For about 100 years or so, stock quotes (symbol, price, volume) were transmitted by telegraph. Many traders of that era were tape readers, often sitting in the office of their broker before phones were in wide usage. This was replaced by electronic communication networks (ECNs) circa 1980.
Until about 10 years or so ago, 'open outcry' was the method for communicating orders in trading pits. It involved hand signals and/or verbal statements. Floor runners were often used in the transfer of buy or sell orders (by phone to the floor of the exchange) from the brokerage firm to the floor traders. A classic example of open outcry is the trading of orange juice futures in the Eddie Murphy movie "Trading Places." Good cast and a movie worth watching.
For stock trading, in the days before the internet, people used telephones to trade. This was problematic in several ways. First, you had to wait for a broker and on busy market days, you had to wait, wait, wait. An extreme example was the crash of 1987 when the entire system overloaded. You were lucky to even get through to your broker that day. As an aside, I had half a dozen or so covered calls written on Bear Stearns that expired in-the-money on Friday, the last trading day before the crash. It took my full service broker Paine Webber over a week to determine if I had been assigned as expected or not.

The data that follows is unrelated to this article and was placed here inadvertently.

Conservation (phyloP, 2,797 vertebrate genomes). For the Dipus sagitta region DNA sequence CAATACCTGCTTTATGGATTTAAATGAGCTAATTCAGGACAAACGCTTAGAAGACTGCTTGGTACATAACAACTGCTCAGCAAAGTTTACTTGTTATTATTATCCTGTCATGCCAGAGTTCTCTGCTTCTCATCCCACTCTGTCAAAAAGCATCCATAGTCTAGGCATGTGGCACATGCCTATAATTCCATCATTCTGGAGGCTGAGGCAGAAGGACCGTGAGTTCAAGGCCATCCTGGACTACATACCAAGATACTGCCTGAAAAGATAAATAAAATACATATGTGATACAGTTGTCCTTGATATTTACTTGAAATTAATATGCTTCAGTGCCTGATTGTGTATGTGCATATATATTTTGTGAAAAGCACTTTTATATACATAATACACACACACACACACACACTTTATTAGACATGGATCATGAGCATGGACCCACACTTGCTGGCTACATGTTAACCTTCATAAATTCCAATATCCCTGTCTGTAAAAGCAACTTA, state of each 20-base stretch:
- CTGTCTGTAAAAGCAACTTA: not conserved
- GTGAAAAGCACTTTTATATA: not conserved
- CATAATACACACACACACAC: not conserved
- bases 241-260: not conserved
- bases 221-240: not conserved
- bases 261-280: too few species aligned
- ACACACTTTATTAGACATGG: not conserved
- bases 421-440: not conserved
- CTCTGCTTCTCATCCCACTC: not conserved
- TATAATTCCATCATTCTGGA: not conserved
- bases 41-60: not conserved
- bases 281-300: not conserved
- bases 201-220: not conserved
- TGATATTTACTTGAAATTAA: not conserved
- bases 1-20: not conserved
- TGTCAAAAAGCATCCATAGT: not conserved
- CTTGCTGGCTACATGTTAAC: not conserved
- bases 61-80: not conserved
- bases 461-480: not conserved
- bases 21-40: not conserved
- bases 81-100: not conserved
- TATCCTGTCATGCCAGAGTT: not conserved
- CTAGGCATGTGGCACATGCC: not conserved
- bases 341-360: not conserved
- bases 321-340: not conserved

With the advent of touch tone phones, retail traders could use it with brokers who offered automated quotes systems. For example, on your phone's keypad, the number 2 has the letters A, B, and C. If I wanted to get a quote for a stock with the symbol ABC I would press 2-1 (A), 2-2 (B), 2-3 (C) with the 2nd number of each pair representing letter's position on that key. Tedious, to say the least.
To the specifics of your question. People yell all the time, for many reasons, in person or on the phone. It's not a farfetched movie scene for a person losing money in the market or fervently desiring to make a stock purchase to be yelling at his broker over the phone.
Pre-internet, if you had a brokerage account, everyone had a broker, either personal or when discount brokers arose, a random stockbroker at your brokerage firm. You didn't have to be rich.
FWIW, rich people tend to utilize money managers who either directly trade the account for them or offers investment ideas to the account holder. However, nothing stops them from calling their broker to effect trades.
You young-uns have no idea what a pleasure it is to trade in the information age :->)